This season, Sass picked up right where she left off at the end of last season, moving from second base to right field. She is hitting .232, with nine RBIs in 56 at-bats. She has started 19 times and played in 21 games for Oregon State, which is 20-15 and was ranked 24th in the nation at one point.
Her two-run single in the eighth inning beat then-No. 16 Oklahoma State 4-2 on Feb. 22. Later that day, she was 3 for 4 and scored two runs in an 11-2 victory over Bethune-Cookman.
Two weeks later, she tagged her first college home run, a deep blow to left-center field that gave OSU a 7-3 lead in the fifth inning of a 10-5 series-opening win at California.
Sass also was 1 for 3 with an RBI as the Beavers beat then-No. 16 Cal 8-3 to take the series 2-1.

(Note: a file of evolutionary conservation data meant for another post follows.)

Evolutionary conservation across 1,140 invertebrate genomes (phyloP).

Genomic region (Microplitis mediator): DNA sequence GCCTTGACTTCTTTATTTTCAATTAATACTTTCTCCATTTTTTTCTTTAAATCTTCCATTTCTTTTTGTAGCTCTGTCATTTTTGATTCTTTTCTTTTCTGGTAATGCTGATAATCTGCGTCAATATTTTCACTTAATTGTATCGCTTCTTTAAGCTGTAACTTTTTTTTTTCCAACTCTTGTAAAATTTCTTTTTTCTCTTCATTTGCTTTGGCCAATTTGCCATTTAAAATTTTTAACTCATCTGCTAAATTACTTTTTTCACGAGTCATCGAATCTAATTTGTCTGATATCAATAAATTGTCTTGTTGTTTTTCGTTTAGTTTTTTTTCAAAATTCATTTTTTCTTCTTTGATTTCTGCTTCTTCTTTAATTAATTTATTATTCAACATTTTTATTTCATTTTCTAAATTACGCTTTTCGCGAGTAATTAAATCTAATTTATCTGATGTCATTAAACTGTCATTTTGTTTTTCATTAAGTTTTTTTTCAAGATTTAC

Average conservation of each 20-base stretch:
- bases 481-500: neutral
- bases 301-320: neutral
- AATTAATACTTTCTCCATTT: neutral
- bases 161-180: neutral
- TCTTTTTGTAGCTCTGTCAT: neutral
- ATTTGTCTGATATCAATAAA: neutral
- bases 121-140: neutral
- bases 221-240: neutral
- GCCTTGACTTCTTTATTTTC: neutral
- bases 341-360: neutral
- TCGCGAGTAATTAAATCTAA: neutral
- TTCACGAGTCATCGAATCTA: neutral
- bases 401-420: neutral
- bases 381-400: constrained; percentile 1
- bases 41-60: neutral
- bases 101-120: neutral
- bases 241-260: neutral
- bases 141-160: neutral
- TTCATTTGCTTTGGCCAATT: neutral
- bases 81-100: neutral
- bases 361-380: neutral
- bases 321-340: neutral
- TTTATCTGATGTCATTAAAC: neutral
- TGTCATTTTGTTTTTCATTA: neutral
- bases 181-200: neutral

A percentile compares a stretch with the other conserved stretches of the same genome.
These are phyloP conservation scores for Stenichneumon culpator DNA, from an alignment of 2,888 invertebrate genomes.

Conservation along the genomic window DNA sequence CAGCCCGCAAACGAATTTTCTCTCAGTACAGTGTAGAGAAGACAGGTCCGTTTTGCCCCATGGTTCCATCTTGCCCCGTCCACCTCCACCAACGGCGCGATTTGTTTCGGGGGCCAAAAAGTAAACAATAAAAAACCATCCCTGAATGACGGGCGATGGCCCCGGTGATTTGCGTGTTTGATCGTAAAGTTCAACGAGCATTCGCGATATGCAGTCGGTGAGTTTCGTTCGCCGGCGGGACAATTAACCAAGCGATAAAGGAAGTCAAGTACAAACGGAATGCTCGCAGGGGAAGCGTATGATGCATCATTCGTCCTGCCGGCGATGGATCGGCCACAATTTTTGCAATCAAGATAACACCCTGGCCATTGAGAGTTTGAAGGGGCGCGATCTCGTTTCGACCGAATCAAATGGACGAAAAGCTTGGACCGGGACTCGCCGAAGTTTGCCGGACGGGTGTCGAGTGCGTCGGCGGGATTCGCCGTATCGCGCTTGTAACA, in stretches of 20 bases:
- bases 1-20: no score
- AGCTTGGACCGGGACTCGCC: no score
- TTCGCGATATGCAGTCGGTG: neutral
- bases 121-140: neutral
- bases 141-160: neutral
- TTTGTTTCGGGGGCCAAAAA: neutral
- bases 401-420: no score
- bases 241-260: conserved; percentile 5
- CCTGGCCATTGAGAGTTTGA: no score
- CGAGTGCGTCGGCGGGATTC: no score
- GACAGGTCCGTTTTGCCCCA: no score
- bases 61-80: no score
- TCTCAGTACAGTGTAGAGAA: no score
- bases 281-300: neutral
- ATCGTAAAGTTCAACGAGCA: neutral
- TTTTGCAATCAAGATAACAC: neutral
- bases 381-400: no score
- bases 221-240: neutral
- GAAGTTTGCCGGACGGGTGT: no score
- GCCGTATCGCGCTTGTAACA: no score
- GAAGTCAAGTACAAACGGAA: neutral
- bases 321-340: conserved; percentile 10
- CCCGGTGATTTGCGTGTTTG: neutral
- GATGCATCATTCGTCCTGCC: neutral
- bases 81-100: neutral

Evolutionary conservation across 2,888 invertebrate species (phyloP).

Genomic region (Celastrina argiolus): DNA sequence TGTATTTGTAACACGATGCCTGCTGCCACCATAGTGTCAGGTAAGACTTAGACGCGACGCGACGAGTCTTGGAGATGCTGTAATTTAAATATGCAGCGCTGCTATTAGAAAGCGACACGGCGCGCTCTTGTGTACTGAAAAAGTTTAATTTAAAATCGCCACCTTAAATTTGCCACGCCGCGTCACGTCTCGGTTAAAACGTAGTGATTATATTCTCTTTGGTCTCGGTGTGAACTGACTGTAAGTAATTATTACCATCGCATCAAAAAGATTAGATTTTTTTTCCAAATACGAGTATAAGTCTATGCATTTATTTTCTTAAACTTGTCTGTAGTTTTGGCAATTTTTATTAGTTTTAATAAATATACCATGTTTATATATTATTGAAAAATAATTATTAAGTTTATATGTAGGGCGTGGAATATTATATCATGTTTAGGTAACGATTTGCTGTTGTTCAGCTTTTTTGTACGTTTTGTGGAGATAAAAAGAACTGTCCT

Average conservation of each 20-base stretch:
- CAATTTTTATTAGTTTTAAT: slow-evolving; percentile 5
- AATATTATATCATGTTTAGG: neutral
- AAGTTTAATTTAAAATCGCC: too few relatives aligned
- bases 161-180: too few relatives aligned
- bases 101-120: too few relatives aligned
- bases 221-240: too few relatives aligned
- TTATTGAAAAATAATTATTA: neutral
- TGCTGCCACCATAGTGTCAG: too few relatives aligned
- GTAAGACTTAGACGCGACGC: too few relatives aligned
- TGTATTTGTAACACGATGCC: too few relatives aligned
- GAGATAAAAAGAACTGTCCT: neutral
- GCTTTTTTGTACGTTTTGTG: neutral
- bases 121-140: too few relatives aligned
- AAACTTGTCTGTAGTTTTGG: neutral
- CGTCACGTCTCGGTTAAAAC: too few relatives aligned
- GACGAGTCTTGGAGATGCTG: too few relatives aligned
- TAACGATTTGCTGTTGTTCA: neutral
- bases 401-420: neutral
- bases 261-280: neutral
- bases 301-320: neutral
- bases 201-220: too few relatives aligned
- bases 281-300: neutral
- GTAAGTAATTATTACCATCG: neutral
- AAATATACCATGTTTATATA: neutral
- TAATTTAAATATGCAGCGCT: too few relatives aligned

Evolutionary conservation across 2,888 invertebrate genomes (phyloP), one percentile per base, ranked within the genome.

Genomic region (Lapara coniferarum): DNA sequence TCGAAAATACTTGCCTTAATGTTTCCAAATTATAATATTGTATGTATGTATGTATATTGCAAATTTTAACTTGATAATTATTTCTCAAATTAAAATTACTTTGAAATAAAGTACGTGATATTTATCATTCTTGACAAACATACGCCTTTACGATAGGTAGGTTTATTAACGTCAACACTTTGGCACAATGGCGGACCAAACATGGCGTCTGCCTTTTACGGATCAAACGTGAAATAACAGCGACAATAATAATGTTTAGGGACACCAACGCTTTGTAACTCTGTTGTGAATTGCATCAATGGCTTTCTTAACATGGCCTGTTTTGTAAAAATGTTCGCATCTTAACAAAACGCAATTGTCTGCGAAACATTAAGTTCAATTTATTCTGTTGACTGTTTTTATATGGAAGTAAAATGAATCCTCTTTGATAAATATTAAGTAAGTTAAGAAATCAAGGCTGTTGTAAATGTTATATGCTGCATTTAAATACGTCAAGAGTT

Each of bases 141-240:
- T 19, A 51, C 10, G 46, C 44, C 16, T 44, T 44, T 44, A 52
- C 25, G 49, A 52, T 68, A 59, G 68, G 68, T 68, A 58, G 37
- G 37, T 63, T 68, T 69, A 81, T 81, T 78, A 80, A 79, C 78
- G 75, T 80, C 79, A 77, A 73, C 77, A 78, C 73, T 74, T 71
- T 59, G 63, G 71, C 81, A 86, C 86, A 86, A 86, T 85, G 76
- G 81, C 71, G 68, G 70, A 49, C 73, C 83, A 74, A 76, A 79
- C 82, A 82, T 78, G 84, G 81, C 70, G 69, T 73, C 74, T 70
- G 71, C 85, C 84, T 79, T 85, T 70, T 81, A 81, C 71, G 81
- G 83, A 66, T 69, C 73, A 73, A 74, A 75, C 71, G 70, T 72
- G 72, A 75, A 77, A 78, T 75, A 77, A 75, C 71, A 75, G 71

Against fourth-ranked UCLA, Sass hit a two-run homer in the fifth inning to tie the Bruins before the home team in Los Angeles prevailed 3-2.
"Every time we put her in, she is competing at the plate," Berg said. "She is taking advantage of her opportunities."
Sass is listed as a utility player for a reason.
"Michelle is a little Swiss Army knife," Berg said. "We can put her in the outfield, in the infield at second or third, behind the plate. We can put her anywhere we need her.
"She comes out and work hard, day in and day out. She gives it everything she's got. She is one of those athletes who, if you tell her to run through a wall, she will."
Two years playing at the college level have made a difference for Sass this season.
"With experience, you gain an edge," she said. "As a freshman, you're naive. It's like, 'I can do anything.' Then reality sets in. You have to keep on working. I've processed all the stuff my coaches have told me and tried to work it in when I can."